« PreviousContinue »
and that the vision itself was but the type of some impending calamity ; nevertheless, he subdued his own fears before the lady, and endeavoured to divert her thoughts till the arrival of her husband.
After a tedious interval, at length the door was suddenly flung open, and he leaped in ; and rushing to his wife they embraced in silence for several sweet minutes, till separating a little, that they might gaze on each other, the lady remarked that his arm was bound up in a bloody handkerchief.
" Nay," said he, perceiving her alarm ; " it is no very grievous hurt, though I have been assailed by robbers in my way hither : but, alas ! what greater injury hath grief wrought upon thee !" for with her maidenly figure, she had all the careful countenance of a matron in years.
Indeed, it was easy to conceive how their hearts had suffered and hungered for each other by their present passionate endearments, for they soon crowded into a few short minutes all the hoarded affection of years. But such joy as theirs is often but the brief wonder of unhappy lives; and so, in the very summit of delight, they were interrupted by Don Rodrigo, who, with looks full of terror, declared that the house was beset by the police, and presently a loud knocking was heard at the outer gates. At this alarm, the two unfortunates started asunder, and listened till they heard even the throbbings of their own fearful hearts. But at the second knocking, the gentleman, quitting his wife, and drawing his sword, stared wildly about him with eyes that seemed to flash out sparkles of unnatural fire.
"Ha!'' said he, casting a terrible glance upon Rodrigo; " have I sold my life to such a devil?" and suddenly springing upon him and tearing him down to the ground, he thrust his sword fiercely into his bosom.
And indeed it seemed but too reasonable that Rodrigo, who alone had known the secret of the Exile's arrival, had betrayed him to the government. Notwithstanding, at the first flush of the blood, as it gushed out as if in reproach of the weapon, the gentleman made an effort to raise his friend again from the floor; but in the meantime the police had enfor- . ced their entrance, and now made him their prisoner without any resistance. He begged merely that his arms might be left unbound, but immediately attempting in his frenzy to do some injury to his wife, and reviling her, through madness, with the very venom and aspect of a serpent, the officers hurried him instantly to his prison. All the time that he was being fettered he seemed quite unconscious, and altogether in some dream foreign to his condition ; but as the door closed and the bolts grated harshly on the outside, he recovered his senses, and made answer with a deep groan.
At first he believed he had no company in his misery, but presently he heard a rustling of straw, with a clanking of chains in one corner of the dungeon, which was a very dark one, and a man in irons came up slowly towards the grate. The little light sufficed to show that his countenance was a very horrid one, although hidden for the most part in his black, bushy hair; and he had besides but one eye: by which tokens the gentleman readily recognized him, as one of the banditti who had set upon him in the forest.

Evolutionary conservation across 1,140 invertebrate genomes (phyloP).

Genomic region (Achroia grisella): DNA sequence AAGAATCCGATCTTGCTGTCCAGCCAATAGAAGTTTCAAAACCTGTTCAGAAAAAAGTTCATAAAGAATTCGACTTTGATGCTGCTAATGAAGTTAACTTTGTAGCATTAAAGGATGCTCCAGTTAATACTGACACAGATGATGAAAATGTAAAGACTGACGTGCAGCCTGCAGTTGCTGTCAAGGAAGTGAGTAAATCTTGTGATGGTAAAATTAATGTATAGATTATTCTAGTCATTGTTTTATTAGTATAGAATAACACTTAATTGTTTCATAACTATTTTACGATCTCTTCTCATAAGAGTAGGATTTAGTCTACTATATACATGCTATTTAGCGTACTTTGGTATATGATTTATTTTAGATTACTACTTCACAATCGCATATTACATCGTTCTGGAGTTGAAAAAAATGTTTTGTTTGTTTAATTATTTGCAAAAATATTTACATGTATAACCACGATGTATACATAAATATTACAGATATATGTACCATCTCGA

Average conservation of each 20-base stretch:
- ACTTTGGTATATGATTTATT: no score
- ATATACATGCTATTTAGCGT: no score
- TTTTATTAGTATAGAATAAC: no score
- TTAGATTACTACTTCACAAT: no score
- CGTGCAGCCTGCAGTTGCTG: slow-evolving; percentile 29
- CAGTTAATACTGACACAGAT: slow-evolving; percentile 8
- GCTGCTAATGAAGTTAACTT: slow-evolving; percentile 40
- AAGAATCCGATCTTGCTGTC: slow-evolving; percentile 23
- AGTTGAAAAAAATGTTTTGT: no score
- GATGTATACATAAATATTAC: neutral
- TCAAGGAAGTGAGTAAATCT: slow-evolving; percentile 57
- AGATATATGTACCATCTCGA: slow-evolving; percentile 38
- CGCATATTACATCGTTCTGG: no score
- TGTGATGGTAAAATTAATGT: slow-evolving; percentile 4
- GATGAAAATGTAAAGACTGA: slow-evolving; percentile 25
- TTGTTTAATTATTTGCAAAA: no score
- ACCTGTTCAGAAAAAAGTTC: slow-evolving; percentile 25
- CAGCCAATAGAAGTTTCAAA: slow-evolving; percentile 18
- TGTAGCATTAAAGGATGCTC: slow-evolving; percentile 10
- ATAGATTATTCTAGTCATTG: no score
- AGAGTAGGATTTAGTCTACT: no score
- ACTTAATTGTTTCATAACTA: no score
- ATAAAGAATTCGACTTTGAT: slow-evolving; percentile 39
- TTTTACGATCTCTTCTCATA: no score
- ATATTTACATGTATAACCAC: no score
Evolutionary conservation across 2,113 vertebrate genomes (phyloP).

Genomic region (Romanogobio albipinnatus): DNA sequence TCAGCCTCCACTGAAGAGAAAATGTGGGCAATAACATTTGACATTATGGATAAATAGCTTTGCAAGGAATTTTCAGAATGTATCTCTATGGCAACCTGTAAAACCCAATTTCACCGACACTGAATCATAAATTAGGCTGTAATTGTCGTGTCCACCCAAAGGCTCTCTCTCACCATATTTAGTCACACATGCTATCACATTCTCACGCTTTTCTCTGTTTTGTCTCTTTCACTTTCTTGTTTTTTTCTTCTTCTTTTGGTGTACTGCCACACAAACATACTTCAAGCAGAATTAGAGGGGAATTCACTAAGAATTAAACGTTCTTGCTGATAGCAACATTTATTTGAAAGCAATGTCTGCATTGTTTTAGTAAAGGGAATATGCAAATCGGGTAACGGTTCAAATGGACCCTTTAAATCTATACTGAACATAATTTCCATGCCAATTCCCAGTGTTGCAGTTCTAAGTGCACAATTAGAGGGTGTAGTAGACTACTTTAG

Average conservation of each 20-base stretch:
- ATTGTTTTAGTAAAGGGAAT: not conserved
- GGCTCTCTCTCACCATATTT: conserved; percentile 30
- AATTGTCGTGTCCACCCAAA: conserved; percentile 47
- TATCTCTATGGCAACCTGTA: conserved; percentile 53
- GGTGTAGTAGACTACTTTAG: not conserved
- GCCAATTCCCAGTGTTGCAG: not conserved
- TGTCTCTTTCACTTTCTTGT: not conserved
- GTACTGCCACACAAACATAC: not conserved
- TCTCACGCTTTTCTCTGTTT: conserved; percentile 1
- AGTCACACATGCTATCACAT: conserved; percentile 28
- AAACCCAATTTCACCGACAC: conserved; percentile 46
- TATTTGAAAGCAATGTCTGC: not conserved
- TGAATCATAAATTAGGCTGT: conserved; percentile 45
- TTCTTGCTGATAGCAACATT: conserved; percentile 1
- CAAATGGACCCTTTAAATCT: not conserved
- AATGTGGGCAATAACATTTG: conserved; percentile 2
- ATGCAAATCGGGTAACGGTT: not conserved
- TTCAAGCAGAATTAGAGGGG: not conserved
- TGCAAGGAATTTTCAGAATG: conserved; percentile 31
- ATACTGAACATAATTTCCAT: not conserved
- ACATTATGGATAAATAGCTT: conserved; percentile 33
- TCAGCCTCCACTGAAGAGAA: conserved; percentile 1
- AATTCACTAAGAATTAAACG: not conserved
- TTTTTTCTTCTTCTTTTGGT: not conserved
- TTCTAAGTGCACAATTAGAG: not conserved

" So, senor," said he, " I perceive that one foul night has netted us both; and therein I have done to thee one more injury than I designed ; but my plunder has all gone before the council, and along with it, thy papers: so if there be aught treasonable in them that brings thee to this cage, my ill luck must be blamed for it, which is likely to bring us both to the same gallows.'''
At this discourse the gentleman fell into a fresh frenzy, but less of madness than of bitter grief and remorse : every word avenging upon him the stab which he had inflicted on his dear friend Rodrigo. He cast himself, therefore, on the hard floor, and would have dashed his tortured brains against the stones, but for the struggles of the robber, who, hardhearted and savage as he had been by profession, was yet touched with strange pity at the sight of so passionate a grief. It settled upon him afterwards to a deep dejection, and in this condition, after some weeks' confinement, the wretched gentleman was finally released without any trial, by an order of the council. This change, however, which should have been a blessing to any other, produced no alleviation of his malady. It was nothing in the world to him that he was free to revisit its sunshine, and partake of all its natural delights—and above all, enjoy the consolations and the sweets of domestic affection. Though there was one ever gazing upon him with an almost breaking heart, he neither felt his own misery nor hers, but looked upon all things with an eye bright and fiery indeed at times; but not, like the stars, illuminate with knowledge.